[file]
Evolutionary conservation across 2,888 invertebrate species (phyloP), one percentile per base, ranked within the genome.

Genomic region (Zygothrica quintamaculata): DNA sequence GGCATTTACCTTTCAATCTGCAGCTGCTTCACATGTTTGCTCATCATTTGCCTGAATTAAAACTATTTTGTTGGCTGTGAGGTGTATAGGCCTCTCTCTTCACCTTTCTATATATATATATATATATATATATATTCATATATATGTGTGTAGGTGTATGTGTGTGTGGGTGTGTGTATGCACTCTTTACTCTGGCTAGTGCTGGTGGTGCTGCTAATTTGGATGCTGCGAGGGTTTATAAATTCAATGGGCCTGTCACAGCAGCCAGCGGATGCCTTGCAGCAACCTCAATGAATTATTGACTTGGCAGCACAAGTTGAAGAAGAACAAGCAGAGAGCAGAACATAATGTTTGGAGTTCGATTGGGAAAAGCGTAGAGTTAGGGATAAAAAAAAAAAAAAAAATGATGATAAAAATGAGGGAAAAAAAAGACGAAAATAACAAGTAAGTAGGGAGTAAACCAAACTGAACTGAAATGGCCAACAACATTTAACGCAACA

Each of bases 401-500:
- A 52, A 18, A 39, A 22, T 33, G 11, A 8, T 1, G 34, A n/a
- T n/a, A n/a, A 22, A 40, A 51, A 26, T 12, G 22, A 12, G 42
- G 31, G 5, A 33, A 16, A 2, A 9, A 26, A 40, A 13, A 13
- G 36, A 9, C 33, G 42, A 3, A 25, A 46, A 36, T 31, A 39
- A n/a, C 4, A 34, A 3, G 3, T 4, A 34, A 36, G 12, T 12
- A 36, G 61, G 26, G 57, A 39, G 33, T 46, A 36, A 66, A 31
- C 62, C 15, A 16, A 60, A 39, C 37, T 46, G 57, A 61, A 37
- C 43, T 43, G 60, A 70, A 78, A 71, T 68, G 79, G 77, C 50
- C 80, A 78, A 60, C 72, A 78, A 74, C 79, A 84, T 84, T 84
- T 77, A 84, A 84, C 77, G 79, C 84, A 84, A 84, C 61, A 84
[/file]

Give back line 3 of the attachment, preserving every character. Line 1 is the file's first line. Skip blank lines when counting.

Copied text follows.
Each of bases 401-500: